3. The rubber serves as a mold for a wax casting.

4. The wax casting is coated with metal by electrolysis and the process is continued in accordance with the steps in Example A.

I claim:

In a method of reproduction by casting to provide accurate copies of close similarity to an object of nature, a succession of steps consisting of electroplating the surface of an original combustible object of nature having a surface design to be copied, investing the electroplated original object in plaster for a mold, removing by combustion the material of said object from the resulting mold, and removing residual ash of saidmaterial by introducing mercury and floating oft the ash to provide a cavity in said mold having on its Walls the electroplating metal with a direct imprint of the surface of the said original object, with which mold copies of said object are provided.

References Cited in the file of this patent UNITED STATES PATENTS Closson June 19, 1877 10 192,112 1,325,004 Davidson Dec. 16, 1916 1,377,372 Thompson May 10, 1921 1,416,412 Pack May 16, 1922 2,317,008 Werner Apr. 20, 1943 2,368,295 Goran Jan. 30, 1945 15 OTHER REFERENCES Skerritt: Scientific American, Feb. 26, 1916, p. 225. Steel, Mar. 19, 1951, pages 66-69 inclusive.

Patent Citations
Cited PatentFiling datePublication dateApplicantTitle
US192112 *Jan 19, 1877Jun 19, 1877 Improvement in the art of making molds and their counterparts
US1325004 *Jan 13, 1915Dec 16, 1919 davidson
US1377372 *Dec 29, 1919May 10, 1921Willmett Thompson RalphMachine for casting metals
US1416412 *Feb 25, 1921May 16, 1922Doehler Die Casting CoDie-casting process
US2317008 *May 29, 1941Apr 20, 1943Werner Wilbert ADental restoration
US2368295 *Sep 14, 1942Jan 30, 1945Allis Louis CoMethod of making cast squirrel cage rotors
US2392510 *Dec 24, 1941Jan 8, 1946Stoody CoMethod of making precision castings
US2463193 *Sep 26, 1946Mar 1, 1949Selas Corp Of AmericaPreparing investments for casting
US2510735 *Apr 10, 1946Jun 6, 1950United Aircraft CorpTurbine element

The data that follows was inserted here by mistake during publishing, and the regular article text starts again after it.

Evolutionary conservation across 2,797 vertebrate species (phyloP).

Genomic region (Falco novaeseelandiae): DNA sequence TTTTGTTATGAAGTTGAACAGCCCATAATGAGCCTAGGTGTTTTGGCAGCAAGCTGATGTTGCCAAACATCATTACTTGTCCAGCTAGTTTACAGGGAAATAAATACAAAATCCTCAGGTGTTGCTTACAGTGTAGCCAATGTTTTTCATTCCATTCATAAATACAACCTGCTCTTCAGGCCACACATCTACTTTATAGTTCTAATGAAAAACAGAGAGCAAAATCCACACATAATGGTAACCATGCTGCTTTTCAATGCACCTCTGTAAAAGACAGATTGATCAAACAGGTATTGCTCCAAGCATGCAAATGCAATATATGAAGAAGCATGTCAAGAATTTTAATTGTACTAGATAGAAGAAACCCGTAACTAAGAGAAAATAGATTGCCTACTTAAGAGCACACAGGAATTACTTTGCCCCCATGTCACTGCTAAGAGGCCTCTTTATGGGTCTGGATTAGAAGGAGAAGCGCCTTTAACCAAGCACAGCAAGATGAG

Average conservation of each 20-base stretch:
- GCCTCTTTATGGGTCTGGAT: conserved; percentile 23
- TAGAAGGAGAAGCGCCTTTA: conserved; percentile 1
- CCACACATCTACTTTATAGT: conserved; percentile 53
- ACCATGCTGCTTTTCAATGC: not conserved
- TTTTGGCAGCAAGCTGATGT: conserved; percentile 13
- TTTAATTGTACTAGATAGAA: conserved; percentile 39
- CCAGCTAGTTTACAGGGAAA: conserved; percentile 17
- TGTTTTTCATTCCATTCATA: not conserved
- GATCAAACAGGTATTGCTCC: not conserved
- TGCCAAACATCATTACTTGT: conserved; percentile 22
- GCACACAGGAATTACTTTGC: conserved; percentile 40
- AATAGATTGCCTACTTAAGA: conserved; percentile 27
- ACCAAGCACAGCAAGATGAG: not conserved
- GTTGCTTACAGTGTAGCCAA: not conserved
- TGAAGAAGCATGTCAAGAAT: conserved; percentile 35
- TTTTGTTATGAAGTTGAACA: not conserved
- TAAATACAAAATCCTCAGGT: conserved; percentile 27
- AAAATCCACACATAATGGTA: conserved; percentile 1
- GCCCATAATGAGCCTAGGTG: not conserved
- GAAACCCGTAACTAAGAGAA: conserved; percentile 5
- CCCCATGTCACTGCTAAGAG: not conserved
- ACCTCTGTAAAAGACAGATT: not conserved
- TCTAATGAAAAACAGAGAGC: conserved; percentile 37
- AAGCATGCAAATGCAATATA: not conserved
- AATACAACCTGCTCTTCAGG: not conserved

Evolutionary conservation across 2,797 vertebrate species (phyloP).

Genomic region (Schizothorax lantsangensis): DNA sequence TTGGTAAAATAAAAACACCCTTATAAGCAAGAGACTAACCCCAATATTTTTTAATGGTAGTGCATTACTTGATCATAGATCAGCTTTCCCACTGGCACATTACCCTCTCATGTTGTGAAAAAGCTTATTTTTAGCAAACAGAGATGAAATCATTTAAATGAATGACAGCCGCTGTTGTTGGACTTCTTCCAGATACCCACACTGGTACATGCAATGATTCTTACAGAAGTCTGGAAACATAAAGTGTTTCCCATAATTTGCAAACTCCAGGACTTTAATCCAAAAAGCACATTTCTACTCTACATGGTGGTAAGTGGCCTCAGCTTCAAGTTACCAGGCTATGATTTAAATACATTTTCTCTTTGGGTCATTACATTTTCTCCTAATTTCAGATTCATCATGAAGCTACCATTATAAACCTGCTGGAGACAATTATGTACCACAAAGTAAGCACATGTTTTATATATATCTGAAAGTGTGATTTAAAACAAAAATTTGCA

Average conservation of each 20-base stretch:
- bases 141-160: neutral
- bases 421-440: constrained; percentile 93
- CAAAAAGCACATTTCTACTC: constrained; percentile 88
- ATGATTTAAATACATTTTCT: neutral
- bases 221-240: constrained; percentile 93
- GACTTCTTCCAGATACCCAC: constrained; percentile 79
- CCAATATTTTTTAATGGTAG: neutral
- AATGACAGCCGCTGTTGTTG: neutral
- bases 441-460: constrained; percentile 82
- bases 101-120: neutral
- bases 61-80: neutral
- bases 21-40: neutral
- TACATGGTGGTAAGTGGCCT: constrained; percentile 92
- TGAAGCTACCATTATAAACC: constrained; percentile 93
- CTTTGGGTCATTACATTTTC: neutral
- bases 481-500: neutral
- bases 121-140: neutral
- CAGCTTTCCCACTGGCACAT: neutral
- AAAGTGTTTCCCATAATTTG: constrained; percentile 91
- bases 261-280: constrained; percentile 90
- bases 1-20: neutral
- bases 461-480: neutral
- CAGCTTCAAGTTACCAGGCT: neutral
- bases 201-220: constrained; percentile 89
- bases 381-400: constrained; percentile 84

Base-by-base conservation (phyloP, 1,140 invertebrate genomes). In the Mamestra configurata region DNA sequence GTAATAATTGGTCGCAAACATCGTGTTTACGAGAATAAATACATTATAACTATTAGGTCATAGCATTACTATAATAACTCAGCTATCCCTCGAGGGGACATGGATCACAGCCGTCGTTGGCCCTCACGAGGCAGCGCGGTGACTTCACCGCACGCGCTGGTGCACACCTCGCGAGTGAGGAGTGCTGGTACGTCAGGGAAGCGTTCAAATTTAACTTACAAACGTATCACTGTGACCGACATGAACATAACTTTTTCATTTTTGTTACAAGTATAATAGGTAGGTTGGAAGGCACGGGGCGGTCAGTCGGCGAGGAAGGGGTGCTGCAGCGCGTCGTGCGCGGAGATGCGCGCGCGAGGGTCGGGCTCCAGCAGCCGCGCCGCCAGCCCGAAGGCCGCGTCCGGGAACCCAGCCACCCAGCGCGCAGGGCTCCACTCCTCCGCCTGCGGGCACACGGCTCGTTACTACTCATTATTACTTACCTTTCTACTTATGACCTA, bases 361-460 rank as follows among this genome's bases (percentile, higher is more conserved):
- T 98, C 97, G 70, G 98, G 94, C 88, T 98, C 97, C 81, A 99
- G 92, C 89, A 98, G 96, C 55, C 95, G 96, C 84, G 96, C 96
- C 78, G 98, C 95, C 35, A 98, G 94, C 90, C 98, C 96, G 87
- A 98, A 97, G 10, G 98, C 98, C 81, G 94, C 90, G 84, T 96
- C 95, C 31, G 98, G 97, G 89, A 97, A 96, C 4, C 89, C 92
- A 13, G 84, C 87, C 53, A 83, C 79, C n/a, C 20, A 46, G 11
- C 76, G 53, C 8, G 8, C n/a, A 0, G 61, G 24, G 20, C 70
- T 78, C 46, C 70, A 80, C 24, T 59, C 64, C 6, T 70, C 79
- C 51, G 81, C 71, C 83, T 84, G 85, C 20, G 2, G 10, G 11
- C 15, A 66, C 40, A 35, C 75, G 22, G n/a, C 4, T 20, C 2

US2530853 *Jun 7, 1945Nov 21, 1950Brennan Joseph BMethod of casting
US2609576 *Dec 6, 1949Sep 9, 1952Thompson Prod IncMethod of making hollow shapes
US2637079 *Sep 16, 1950May 5, 1953Kemppe Adolph JCentrifugal casting device
FR945912A * Title not available
GB549016A * Title not available
Referenced by
Citing PatentFiling datePublication dateApplicantTitle
US3068156 *Jul 18, 1960Dec 11, 1962United Electro Plastics CorpMethod of producing molds for molding gloves
US3340923 *May 20, 1964Sep 12, 1967James W BenfieldSprue pin and reservoir combination
US3402754 *Jan 13, 1966Sep 24, 1968Traub Mfg CompanyMethod for casting in a shell mold
US3402755 *Jan 13, 1966Sep 24, 1968Traub Mfg CompanyMethod for making a precision casting
US4147201 *Feb 18, 1976Apr 3, 1979Office National D'etudes Et De Recherches Aerospatiales (O.N.E.R.A.)Method of manufacturing of a metallurgical mold
US4250943 *Sep 21, 1978Feb 17, 1981Office National D'etudes Et De Recherches AerospatialesMethod of manufacturing of a metallurgical mould
US6735844 *Jan 14, 2002May 18, 2004Honeywell International Inc.Method for fabricating a plastic optic element injection mold
US20020116808 *Jan 14, 2002Aug 29, 2002Honeywell International Inc.Method for fabricating a plastic optic element injection mold
Classifications
U.S. Classification164/34, 205/70
International ClassificationB22C9/04
Cooperative ClassificationB22C9/04
European ClassificationB22C9/04